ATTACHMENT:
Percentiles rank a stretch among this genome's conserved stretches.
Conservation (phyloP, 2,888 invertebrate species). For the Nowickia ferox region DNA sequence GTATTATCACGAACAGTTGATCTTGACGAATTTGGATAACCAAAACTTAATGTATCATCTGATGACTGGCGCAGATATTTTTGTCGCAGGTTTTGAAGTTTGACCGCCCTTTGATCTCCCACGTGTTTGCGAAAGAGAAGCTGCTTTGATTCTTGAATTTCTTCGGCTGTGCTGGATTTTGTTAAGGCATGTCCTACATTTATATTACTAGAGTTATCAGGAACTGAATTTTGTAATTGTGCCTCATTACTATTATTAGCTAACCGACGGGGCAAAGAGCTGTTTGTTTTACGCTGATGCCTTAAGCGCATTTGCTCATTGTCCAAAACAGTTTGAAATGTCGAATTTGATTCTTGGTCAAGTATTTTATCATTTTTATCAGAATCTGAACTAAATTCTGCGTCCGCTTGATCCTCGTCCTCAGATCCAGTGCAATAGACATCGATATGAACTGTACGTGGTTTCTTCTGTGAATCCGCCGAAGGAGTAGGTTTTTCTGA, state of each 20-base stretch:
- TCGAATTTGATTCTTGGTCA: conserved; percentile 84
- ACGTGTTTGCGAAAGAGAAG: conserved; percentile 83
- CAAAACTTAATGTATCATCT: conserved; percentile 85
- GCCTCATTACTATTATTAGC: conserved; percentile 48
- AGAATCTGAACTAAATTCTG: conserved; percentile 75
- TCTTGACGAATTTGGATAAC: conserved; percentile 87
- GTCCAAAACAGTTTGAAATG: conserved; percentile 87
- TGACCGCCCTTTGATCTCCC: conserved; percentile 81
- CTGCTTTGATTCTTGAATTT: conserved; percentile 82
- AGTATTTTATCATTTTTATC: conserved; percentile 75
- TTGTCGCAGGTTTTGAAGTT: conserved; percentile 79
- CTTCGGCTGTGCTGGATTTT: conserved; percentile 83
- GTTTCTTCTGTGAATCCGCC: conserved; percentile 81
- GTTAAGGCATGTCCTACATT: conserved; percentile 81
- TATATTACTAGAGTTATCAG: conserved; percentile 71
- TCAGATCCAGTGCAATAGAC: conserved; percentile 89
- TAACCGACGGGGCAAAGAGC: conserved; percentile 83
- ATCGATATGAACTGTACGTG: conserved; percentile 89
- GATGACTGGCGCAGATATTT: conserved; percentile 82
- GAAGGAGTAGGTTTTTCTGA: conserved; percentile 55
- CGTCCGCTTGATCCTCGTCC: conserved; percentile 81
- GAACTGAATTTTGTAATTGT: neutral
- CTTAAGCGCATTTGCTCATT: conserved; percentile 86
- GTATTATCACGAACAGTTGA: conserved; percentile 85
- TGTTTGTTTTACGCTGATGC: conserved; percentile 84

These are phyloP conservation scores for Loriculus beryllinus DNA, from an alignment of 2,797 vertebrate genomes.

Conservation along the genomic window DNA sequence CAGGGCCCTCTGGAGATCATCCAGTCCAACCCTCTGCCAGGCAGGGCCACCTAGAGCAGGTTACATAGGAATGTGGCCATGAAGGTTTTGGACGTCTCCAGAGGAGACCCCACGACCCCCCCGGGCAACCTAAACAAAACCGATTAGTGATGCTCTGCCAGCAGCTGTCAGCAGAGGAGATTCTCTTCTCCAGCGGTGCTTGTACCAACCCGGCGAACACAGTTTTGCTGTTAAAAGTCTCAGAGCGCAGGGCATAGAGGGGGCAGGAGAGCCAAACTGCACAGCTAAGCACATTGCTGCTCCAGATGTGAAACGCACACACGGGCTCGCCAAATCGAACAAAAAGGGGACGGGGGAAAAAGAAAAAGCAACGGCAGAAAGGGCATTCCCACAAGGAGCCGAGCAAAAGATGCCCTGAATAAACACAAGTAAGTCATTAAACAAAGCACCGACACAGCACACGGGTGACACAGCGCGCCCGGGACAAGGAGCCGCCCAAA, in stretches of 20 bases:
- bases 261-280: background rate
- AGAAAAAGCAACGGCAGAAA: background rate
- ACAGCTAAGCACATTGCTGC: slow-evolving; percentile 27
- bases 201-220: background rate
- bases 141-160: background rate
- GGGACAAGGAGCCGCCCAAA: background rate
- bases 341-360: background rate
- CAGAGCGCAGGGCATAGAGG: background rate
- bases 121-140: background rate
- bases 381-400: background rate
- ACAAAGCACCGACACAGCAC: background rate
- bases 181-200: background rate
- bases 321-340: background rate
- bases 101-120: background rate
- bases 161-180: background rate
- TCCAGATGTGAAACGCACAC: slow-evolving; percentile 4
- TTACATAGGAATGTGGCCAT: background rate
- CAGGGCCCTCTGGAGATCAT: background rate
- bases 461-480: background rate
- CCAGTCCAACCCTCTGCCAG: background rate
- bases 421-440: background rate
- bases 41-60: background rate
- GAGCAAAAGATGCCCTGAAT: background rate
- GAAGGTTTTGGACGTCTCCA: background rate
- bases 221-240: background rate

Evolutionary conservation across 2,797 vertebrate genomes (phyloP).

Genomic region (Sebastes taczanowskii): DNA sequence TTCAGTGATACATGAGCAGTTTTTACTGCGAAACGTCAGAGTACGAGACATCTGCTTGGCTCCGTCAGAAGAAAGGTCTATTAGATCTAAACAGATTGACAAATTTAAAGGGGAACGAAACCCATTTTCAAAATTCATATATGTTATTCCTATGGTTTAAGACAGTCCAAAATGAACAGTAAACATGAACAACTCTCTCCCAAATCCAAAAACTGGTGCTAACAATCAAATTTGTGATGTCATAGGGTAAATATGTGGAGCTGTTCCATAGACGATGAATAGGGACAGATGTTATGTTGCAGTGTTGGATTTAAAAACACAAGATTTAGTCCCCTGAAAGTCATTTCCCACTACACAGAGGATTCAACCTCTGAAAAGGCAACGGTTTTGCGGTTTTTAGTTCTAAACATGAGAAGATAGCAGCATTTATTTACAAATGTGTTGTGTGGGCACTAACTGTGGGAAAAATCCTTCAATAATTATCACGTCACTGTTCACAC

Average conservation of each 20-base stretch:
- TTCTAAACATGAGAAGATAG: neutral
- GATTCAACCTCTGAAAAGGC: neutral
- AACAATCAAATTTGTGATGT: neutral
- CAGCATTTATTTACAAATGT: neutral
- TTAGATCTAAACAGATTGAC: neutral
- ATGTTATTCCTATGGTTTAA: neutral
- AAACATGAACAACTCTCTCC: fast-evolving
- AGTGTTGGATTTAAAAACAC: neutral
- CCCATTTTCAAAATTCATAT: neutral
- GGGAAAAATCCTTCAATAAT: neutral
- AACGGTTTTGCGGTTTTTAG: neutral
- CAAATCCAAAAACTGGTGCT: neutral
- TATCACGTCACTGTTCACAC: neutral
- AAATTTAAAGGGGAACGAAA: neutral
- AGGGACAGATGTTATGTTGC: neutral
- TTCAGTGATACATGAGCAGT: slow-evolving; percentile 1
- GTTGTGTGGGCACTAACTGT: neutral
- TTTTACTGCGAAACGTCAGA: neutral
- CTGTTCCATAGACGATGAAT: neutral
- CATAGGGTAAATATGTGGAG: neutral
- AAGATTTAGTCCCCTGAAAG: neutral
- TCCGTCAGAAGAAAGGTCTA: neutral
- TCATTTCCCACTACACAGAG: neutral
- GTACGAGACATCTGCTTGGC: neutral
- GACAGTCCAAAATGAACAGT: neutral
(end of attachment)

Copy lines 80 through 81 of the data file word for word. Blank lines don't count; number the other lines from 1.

- TCATTTCCCACTACACAGAG: neutral
- GTACGAGACATCTGCTTGGC: neutral